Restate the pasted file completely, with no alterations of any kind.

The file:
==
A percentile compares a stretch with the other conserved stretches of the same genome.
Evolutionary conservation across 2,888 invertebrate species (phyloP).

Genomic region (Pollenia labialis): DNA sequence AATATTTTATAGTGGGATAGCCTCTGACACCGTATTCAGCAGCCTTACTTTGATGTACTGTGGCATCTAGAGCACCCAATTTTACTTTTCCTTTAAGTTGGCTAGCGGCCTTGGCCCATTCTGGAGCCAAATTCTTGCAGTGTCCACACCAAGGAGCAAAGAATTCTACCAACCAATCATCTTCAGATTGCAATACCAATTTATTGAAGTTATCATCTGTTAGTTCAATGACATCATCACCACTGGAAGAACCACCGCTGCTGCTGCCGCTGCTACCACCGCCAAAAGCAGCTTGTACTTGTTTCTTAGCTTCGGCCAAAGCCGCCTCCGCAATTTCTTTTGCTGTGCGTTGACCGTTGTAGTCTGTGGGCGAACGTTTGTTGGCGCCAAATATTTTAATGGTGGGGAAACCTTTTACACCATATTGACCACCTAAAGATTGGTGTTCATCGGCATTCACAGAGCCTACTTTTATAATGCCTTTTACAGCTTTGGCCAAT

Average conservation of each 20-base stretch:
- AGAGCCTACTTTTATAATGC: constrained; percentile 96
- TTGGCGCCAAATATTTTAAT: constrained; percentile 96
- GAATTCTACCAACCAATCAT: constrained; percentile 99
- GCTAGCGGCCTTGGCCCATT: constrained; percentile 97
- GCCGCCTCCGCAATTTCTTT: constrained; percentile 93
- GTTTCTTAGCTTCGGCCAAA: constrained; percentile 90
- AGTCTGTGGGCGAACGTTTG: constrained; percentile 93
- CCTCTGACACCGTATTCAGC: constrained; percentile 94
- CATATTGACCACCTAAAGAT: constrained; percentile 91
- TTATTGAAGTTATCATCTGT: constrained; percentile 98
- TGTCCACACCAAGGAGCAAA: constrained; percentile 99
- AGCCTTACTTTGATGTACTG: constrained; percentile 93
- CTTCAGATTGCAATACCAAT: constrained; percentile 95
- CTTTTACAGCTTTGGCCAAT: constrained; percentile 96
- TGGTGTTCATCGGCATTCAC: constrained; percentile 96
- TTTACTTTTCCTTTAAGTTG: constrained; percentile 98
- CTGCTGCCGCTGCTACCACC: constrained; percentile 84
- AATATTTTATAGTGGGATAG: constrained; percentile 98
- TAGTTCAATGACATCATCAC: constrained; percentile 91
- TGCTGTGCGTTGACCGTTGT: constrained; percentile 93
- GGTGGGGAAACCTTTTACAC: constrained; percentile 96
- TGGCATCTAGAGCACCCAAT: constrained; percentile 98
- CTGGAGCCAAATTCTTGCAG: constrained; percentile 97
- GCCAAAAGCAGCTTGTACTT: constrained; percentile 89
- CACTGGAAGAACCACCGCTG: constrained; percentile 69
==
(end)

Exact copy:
A percentile compares a stretch with the other conserved stretches of the same genome.
Evolutionary conservation across 2,888 invertebrate species (phyloP).

Genomic region (Pollenia labialis): DNA sequence AATATTTTATAGTGGGATAGCCTCTGACACCGTATTCAGCAGCCTTACTTTGATGTACTGTGGCATCTAGAGCACCCAATTTTACTTTTCCTTTAAGTTGGCTAGCGGCCTTGGCCCATTCTGGAGCCAAATTCTTGCAGTGTCCACACCAAGGAGCAAAGAATTCTACCAACCAATCATCTTCAGATTGCAATACCAATTTATTGAAGTTATCATCTGTTAGTTCAATGACATCATCACCACTGGAAGAACCACCGCTGCTGCTGCCGCTGCTACCACCGCCAAAAGCAGCTTGTACTTGTTTCTTAGCTTCGGCCAAAGCCGCCTCCGCAATTTCTTTTGCTGTGCGTTGACCGTTGTAGTCTGTGGGCGAACGTTTGTTGGCGCCAAATATTTTAATGGTGGGGAAACCTTTTACACCATATTGACCACCTAAAGATTGGTGTTCATCGGCATTCACAGAGCCTACTTTTATAATGCCTTTTACAGCTTTGGCCAAT

Average conservation of each 20-base stretch:
- AGAGCCTACTTTTATAATGC: constrained; percentile 96
- TTGGCGCCAAATATTTTAAT: constrained; percentile 96
- GAATTCTACCAACCAATCAT: constrained; percentile 99
- GCTAGCGGCCTTGGCCCATT: constrained; percentile 97
- GCCGCCTCCGCAATTTCTTT: constrained; percentile 93
- GTTTCTTAGCTTCGGCCAAA: constrained; percentile 90
- AGTCTGTGGGCGAACGTTTG: constrained; percentile 93
- CCTCTGACACCGTATTCAGC: constrained; percentile 94
- CATATTGACCACCTAAAGAT: constrained; percentile 91
- TTATTGAAGTTATCATCTGT: constrained; percentile 98
- TGTCCACACCAAGGAGCAAA: constrained; percentile 99
- AGCCTTACTTTGATGTACTG: constrained; percentile 93
- CTTCAGATTGCAATACCAAT: constrained; percentile 95
- CTTTTACAGCTTTGGCCAAT: constrained; percentile 96
- TGGTGTTCATCGGCATTCAC: constrained; percentile 96
- TTTACTTTTCCTTTAAGTTG: constrained; percentile 98
- CTGCTGCCGCTGCTACCACC: constrained; percentile 84
- AATATTTTATAGTGGGATAG: constrained; percentile 98
- TAGTTCAATGACATCATCAC: constrained; percentile 91
- TGCTGTGCGTTGACCGTTGT: constrained; percentile 93
- GGTGGGGAAACCTTTTACAC: constrained; percentile 96
- TGGCATCTAGAGCACCCAAT: constrained; percentile 98
- CTGGAGCCAAATTCTTGCAG: constrained; percentile 97
- GCCAAAAGCAGCTTGTACTT: constrained; percentile 89
- CACTGGAAGAACCACCGCTG: constrained; percentile 69